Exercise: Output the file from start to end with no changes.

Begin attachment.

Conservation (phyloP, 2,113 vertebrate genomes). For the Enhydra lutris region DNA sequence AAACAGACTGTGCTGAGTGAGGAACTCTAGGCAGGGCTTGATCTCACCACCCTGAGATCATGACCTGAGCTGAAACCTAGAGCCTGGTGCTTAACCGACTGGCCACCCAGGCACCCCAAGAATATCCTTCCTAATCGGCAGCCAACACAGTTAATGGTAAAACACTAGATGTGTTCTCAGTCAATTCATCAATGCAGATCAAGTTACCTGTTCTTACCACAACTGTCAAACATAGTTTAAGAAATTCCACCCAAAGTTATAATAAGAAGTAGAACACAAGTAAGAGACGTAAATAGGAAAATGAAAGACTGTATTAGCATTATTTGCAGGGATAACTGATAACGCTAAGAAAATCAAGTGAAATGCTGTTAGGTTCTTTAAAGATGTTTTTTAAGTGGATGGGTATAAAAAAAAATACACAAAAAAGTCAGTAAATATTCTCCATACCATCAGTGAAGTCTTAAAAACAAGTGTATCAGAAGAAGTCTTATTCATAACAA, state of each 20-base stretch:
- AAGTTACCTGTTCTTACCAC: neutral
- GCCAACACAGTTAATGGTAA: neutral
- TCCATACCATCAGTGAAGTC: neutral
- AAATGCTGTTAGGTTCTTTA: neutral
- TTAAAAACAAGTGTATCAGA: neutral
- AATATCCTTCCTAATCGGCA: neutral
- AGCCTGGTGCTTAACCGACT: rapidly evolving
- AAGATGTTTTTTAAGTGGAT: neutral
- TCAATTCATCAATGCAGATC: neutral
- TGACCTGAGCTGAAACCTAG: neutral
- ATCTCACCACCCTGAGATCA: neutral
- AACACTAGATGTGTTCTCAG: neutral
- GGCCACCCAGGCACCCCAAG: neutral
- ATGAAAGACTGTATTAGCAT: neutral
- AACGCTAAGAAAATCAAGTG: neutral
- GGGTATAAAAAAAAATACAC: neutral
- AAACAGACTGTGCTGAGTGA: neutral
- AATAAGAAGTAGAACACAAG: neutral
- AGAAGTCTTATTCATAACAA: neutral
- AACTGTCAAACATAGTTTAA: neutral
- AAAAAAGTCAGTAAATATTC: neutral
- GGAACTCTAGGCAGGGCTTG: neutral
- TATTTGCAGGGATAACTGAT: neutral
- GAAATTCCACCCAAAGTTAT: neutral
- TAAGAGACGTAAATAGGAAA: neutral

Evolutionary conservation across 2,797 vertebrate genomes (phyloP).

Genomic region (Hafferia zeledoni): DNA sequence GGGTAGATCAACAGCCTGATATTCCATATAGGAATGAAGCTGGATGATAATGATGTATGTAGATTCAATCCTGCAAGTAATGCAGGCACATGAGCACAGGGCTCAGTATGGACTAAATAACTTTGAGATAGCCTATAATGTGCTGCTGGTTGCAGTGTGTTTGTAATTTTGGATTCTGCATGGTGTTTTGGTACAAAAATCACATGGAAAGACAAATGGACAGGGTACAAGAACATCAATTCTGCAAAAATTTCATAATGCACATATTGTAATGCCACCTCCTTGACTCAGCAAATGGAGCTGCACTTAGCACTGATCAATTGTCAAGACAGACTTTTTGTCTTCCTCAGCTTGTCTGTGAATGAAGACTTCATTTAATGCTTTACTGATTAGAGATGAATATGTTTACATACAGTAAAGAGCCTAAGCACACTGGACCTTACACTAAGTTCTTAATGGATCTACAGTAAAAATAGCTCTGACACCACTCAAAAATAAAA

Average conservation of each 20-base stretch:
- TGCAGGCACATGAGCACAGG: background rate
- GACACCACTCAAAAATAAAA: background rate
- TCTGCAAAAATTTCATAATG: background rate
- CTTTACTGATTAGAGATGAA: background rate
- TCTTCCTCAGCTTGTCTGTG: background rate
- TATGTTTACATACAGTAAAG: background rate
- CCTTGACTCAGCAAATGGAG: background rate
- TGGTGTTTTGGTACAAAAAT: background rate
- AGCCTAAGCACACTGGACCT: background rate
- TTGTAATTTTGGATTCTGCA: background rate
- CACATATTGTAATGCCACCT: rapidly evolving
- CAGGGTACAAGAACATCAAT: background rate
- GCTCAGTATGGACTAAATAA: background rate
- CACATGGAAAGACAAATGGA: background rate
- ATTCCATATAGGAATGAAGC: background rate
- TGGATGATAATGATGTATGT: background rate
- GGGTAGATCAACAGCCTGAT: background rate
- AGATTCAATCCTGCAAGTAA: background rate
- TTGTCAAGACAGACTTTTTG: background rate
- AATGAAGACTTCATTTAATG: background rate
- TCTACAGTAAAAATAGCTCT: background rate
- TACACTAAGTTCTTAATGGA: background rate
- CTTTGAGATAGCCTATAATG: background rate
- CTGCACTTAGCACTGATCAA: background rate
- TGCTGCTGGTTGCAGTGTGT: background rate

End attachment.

Conservation (phyloP, 2,113 vertebrate genomes). For the Enhydra lutris region DNA sequence AAACAGACTGTGCTGAGTGAGGAACTCTAGGCAGGGCTTGATCTCACCACCCTGAGATCATGACCTGAGCTGAAACCTAGAGCCTGGTGCTTAACCGACTGGCCACCCAGGCACCCCAAGAATATCCTTCCTAATCGGCAGCCAACACAGTTAATGGTAAAACACTAGATGTGTTCTCAGTCAATTCATCAATGCAGATCAAGTTACCTGTTCTTACCACAACTGTCAAACATAGTTTAAGAAATTCCACCCAAAGTTATAATAAGAAGTAGAACACAAGTAAGAGACGTAAATAGGAAAATGAAAGACTGTATTAGCATTATTTGCAGGGATAACTGATAACGCTAAGAAAATCAAGTGAAATGCTGTTAGGTTCTTTAAAGATGTTTTTTAAGTGGATGGGTATAAAAAAAAATACACAAAAAAGTCAGTAAATATTCTCCATACCATCAGTGAAGTCTTAAAAACAAGTGTATCAGAAGAAGTCTTATTCATAACAA, state of each 20-base stretch:
- AAGTTACCTGTTCTTACCAC: neutral
- GCCAACACAGTTAATGGTAA: neutral
- TCCATACCATCAGTGAAGTC: neutral
- AAATGCTGTTAGGTTCTTTA: neutral
- TTAAAAACAAGTGTATCAGA: neutral
- AATATCCTTCCTAATCGGCA: neutral
- AGCCTGGTGCTTAACCGACT: rapidly evolving
- AAGATGTTTTTTAAGTGGAT: neutral
- TCAATTCATCAATGCAGATC: neutral
- TGACCTGAGCTGAAACCTAG: neutral
- ATCTCACCACCCTGAGATCA: neutral
- AACACTAGATGTGTTCTCAG: neutral
- GGCCACCCAGGCACCCCAAG: neutral
- ATGAAAGACTGTATTAGCAT: neutral
- AACGCTAAGAAAATCAAGTG: neutral
- GGGTATAAAAAAAAATACAC: neutral
- AAACAGACTGTGCTGAGTGA: neutral
- AATAAGAAGTAGAACACAAG: neutral
- AGAAGTCTTATTCATAACAA: neutral
- AACTGTCAAACATAGTTTAA: neutral
- AAAAAAGTCAGTAAATATTC: neutral
- GGAACTCTAGGCAGGGCTTG: neutral
- TATTTGCAGGGATAACTGAT: neutral
- GAAATTCCACCCAAAGTTAT: neutral
- TAAGAGACGTAAATAGGAAA: neutral

Evolutionary conservation across 2,797 vertebrate genomes (phyloP).

Genomic region (Hafferia zeledoni): DNA sequence GGGTAGATCAACAGCCTGATATTCCATATAGGAATGAAGCTGGATGATAATGATGTATGTAGATTCAATCCTGCAAGTAATGCAGGCACATGAGCACAGGGCTCAGTATGGACTAAATAACTTTGAGATAGCCTATAATGTGCTGCTGGTTGCAGTGTGTTTGTAATTTTGGATTCTGCATGGTGTTTTGGTACAAAAATCACATGGAAAGACAAATGGACAGGGTACAAGAACATCAATTCTGCAAAAATTTCATAATGCACATATTGTAATGCCACCTCCTTGACTCAGCAAATGGAGCTGCACTTAGCACTGATCAATTGTCAAGACAGACTTTTTGTCTTCCTCAGCTTGTCTGTGAATGAAGACTTCATTTAATGCTTTACTGATTAGAGATGAATATGTTTACATACAGTAAAGAGCCTAAGCACACTGGACCTTACACTAAGTTCTTAATGGATCTACAGTAAAAATAGCTCTGACACCACTCAAAAATAAAA

Average conservation of each 20-base stretch:
- TGCAGGCACATGAGCACAGG: background rate
- GACACCACTCAAAAATAAAA: background rate
- TCTGCAAAAATTTCATAATG: background rate
- CTTTACTGATTAGAGATGAA: background rate
- TCTTCCTCAGCTTGTCTGTG: background rate
- TATGTTTACATACAGTAAAG: background rate
- CCTTGACTCAGCAAATGGAG: background rate
- TGGTGTTTTGGTACAAAAAT: background rate
- AGCCTAAGCACACTGGACCT: background rate
- TTGTAATTTTGGATTCTGCA: background rate
- CACATATTGTAATGCCACCT: rapidly evolving
- CAGGGTACAAGAACATCAAT: background rate
- GCTCAGTATGGACTAAATAA: background rate
- CACATGGAAAGACAAATGGA: background rate
- ATTCCATATAGGAATGAAGC: background rate
- TGGATGATAATGATGTATGT: background rate
- GGGTAGATCAACAGCCTGAT: background rate
- AGATTCAATCCTGCAAGTAA: background rate
- TTGTCAAGACAGACTTTTTG: background rate
- AATGAAGACTTCATTTAATG: background rate
- TCTACAGTAAAAATAGCTCT: background rate
- TACACTAAGTTCTTAATGGA: background rate
- CTTTGAGATAGCCTATAATG: background rate
- CTGCACTTAGCACTGATCAA: background rate
- TGCTGCTGGTTGCAGTGTGT: background rate